The wage & hour lawyers at Jackson Lewis use Wage & Hour Law Update to provide information and updates on preventative strategies and positive solutions for the workplace.
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New York Federal Court Finds Questions of Fact Exist as to Whether "Assistant" or "Co" Managers at Drug Chain Are Properly Classified as Exempt Employees
The most recent installment in the continuing saga concerning the exempt status of various managerial titles in the retail industry involves a group of plaintiffs referred to by their employer (the drug chain Rite Aid) as “Co-Managers” and by plaintiffs as “Assistant...
The FLSA “learned” professional exemption requires an individual to perform work requiring advance knowledge in a field of science or learning, and that such knowledge customarily be acquired through prolonged academic instruction. Challenges to the applicability of this exemption...
Much attention has been paid to the Department of Labor’s March 2010 Administrative Interpretation, which reversed prior DOL opinions and stated that mortgage loan officers do not qualify for the administrative exemption under the FLSA. The Mortgage Bankers Association has filed a...
Since the Fair Labor Standards Act contains no provision contemplating the concept of the unpaid intern, employers often find themselves defending their decision to classify someone who provides services to the company as being outside the protections afforded “employees” under the...
In 2010, the U.S. Court of Appeals for the Ninth Circuit ruled that if an employer is not taking a tip credit pursuant to 29 U.S.C. § 203(m), the FLSA does not create a property right in employee tips. Cumbie v. Woody Woo, Inc., et al., No. 08-35718 (9th Cir. Feb. 23, 2010). In so...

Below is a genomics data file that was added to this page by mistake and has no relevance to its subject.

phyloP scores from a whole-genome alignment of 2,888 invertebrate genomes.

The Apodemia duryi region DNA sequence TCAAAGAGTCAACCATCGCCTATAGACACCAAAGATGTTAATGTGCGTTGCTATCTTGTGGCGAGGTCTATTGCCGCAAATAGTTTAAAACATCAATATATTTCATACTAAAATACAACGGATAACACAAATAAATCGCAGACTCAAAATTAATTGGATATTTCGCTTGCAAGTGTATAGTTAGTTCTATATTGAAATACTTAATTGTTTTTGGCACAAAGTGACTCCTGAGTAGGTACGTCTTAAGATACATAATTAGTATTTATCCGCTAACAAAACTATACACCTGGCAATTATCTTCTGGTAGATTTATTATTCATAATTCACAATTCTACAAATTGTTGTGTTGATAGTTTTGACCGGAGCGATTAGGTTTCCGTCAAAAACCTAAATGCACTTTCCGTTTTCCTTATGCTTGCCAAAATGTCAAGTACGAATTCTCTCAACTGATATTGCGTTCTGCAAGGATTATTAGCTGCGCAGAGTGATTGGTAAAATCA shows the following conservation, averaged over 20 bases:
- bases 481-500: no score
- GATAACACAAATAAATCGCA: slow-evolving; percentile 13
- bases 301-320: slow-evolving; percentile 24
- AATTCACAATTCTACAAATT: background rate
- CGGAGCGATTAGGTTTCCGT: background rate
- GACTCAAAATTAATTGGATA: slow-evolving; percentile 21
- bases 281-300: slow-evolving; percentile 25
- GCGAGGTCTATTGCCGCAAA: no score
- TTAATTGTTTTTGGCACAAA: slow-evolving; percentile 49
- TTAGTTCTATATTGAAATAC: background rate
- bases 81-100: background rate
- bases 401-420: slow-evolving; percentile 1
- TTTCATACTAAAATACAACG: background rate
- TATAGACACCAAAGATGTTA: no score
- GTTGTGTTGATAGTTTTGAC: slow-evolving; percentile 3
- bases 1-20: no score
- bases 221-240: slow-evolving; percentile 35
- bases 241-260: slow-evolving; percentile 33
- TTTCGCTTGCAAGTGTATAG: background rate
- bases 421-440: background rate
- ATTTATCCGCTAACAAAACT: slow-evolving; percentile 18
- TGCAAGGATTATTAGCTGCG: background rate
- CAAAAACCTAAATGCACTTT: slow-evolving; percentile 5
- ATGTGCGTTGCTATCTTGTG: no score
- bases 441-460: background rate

While courts analyzing whether or not an individual can be liable as an “employer” under the FLSA generally agree that the appropriate standard should be the “economic realities” of the employment scenario, consensus largely concludes there. While courts focus on...
Ascertaining the actual “hours worked” by a plaintiff alleging uncompensated working time is one of a factfinder’s most thankless tasks, requiring the judge or jury to apply prevailing law regarding what constitutes compensable “work” to conflicting testimony regarding...
Calling the New York Wage Theft Prevention Act’s annual notice requirement a waste of millions of dollars - and 51 million pieces of paper! – New York State Senators yesterday voted to repeal the Act’s annual notice requirement. This narrower repeal, which is limited to the...
While it may seem straightforward and not subject to dispute that an exempt employee paid the required “salary basis” must actually receive his or her salary to preserve exempt status, the law, as always, is not so clear cut. In fact, an employer had prevailed in arguing that the...
Suing one’s employees—current or former—is fraught with expense, risk and the very real possibility of obtaining no relief whatsoever. For these reasons, employers typically do not contemplate or if contemplated decide not to sue employees (outside of the context of...